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Denver can certainly lay claim to some unique and yes, sometimes, wacky transportation features. I’ll share some of them in this categorized article. You should know that most of these will be in current or future Wacky Denver listings.
Many folks may not know that Henry Barnes started some traffic innovations right here in Denver. The first is known as the “Barnes Dance”. It’s when at an intersection all traffic lights turn red and pedestrians are given the opportunity to cross at any angle, or even do a little dance if they like.
Barnes also synchronized traffic lights so that if you’re driving at an optimal speed, and traffic allows, you can go through a long string of green signals. If traffic conditions are right, you can still experience this on Speer Boulevard, Broadway, and some other numbered streets downtown.
A less welcome traffic-stopping device was born here in Denver…
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It sounds like the perfect alibi: "That couldn't have been me, I was at Grandma's house" or "You know nothing bad ever happens at Grandma's house". Besides indulging in alibis and irony you can drink beer, play games and join with others in activities such as foul-mouthed cross stitching on Sundays all while surrounded by all the decorations you would find at your grandmothers.
The RINO neighborhood of Denver certainly has plenty of murals to see, but only one transforms as you walk, ride or drive by it. The artist, Jeremy Burns, took advantage of the louvres or some might say fins of the building on Larimer just north of 27th Street. He titles it "Larimer Boy and Girl". Here's a video of the effect:
There are quite a few rooftop pools in Denver but none, that I know of, that have a tall glass window into them. This new apartment building should provide opportunities for people to crane their necks as they look up at swimmers looking down. Not sure who will be the exhibitionists here.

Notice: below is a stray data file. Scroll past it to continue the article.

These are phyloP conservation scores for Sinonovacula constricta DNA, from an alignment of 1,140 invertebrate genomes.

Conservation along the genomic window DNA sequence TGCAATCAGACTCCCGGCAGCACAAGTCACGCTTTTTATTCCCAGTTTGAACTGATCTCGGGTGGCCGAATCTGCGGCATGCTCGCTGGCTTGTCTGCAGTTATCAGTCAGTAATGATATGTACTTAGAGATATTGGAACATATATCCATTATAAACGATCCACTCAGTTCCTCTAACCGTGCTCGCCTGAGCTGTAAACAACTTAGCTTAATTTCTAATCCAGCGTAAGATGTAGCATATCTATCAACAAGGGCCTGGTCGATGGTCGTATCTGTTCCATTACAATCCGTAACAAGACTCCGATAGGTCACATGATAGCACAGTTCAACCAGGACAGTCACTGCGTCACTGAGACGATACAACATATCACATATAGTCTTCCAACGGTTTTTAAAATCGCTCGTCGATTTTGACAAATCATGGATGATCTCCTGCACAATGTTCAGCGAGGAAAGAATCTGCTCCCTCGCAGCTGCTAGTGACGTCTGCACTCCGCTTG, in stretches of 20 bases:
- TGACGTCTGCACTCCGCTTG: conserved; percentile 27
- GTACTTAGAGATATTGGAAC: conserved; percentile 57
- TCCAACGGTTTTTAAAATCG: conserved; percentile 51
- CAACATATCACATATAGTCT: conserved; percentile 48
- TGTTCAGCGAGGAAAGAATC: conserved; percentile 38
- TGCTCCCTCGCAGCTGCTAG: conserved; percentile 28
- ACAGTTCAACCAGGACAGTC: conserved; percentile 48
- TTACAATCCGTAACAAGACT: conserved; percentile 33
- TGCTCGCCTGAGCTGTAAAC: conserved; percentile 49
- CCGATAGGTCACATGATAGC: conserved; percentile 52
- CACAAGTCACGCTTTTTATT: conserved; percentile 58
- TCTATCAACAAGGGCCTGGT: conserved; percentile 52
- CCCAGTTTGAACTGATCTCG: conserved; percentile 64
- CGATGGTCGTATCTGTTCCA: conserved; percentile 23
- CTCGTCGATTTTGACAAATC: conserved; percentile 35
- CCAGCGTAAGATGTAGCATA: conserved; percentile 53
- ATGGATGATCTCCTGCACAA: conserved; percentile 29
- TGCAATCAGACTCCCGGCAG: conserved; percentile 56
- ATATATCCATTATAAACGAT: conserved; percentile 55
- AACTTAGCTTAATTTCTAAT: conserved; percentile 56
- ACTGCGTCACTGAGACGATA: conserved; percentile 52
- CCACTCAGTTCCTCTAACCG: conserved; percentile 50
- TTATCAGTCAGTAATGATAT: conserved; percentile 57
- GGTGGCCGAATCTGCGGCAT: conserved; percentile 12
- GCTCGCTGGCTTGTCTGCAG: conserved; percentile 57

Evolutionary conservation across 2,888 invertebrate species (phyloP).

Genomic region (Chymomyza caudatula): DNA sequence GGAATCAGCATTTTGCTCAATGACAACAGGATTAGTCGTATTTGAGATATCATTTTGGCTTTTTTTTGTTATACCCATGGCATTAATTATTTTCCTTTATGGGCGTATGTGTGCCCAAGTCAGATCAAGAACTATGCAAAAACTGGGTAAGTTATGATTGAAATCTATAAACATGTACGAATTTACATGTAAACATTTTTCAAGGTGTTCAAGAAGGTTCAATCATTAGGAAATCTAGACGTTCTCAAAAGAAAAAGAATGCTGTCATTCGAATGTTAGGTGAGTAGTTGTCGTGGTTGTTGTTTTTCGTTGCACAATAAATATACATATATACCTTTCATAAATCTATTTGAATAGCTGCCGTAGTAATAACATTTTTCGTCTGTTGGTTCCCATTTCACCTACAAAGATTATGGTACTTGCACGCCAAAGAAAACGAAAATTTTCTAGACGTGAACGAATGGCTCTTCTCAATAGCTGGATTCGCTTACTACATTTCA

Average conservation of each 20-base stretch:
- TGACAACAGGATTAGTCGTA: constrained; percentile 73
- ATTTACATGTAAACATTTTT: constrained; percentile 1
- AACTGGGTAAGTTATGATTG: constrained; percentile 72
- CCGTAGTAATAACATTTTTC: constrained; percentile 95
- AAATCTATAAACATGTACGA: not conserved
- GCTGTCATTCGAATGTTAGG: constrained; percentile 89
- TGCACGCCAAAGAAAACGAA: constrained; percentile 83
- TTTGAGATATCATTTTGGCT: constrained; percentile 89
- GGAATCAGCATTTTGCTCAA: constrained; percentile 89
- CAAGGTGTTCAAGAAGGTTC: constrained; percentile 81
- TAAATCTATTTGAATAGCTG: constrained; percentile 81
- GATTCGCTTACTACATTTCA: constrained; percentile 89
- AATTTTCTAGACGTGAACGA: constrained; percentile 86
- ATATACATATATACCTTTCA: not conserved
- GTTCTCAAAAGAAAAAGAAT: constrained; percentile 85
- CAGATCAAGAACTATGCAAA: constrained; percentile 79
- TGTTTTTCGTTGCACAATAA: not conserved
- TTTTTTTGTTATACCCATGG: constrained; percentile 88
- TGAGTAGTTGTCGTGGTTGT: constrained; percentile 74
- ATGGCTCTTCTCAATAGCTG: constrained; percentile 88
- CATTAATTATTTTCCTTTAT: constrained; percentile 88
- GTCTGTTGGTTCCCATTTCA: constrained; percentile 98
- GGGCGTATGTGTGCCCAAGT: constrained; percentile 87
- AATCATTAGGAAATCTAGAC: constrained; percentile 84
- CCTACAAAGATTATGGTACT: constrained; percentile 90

Every year in January, near the end of Denver's Stock Show, two prize-winning steers are ushered in on a red carpet to the historic Brown Palace Hotel downtown. People line up to have their pictures taken with the animals so, if you want to participate and fit in, wear your cowboy hat. While you're waiting in line watch ladies in Stetsons enjoying lunch and enjoying live piano musician the stunning lobby. You can also chat with rodeo queens. Amazingly, the photos are free!
Rockmount Ranch Wear isn't just any western clothing store. The founder, Jack Weil (Papa Jack), invented the snap button shirt. Jack worked until he was 107 years old and made it his aim to ensure that people living in the American West had their own cool style. If you check out the location, make sure you go upstairs to look at the mini museum!
The one and only, as featured in the animated series South Park. Yes, they have cliff divers inside. Yes, family and party groups attend for the unique experience. If you've been before, you'll be pleased to know that the shopping center and parking lot have seen an upgrade.
Tucked away behind armed guards inside a century modern bank builing sits the Money Museum. This free attraction is worth showing your government issued ID and leaving your backpack in the car. Inside you'll find a collection of exhibits about the role of the Federal Reserve and a bunch of money and exhibits about money. Best of all, before you leave, grab a keepsake plastic bag filled with shredded money, about $172-worth, last we checked.
Best of all, the price for this money museum is right: Free
Head down to South Broadway to check out this "totally awesome" shop that is packed with clothes, toys, and fun items from the 1980s. Teenage Mutant Ninja Turtles, Star Wars figurines, Care Bears - you name it, they've got it!
About Wacky Denver
It is wacky!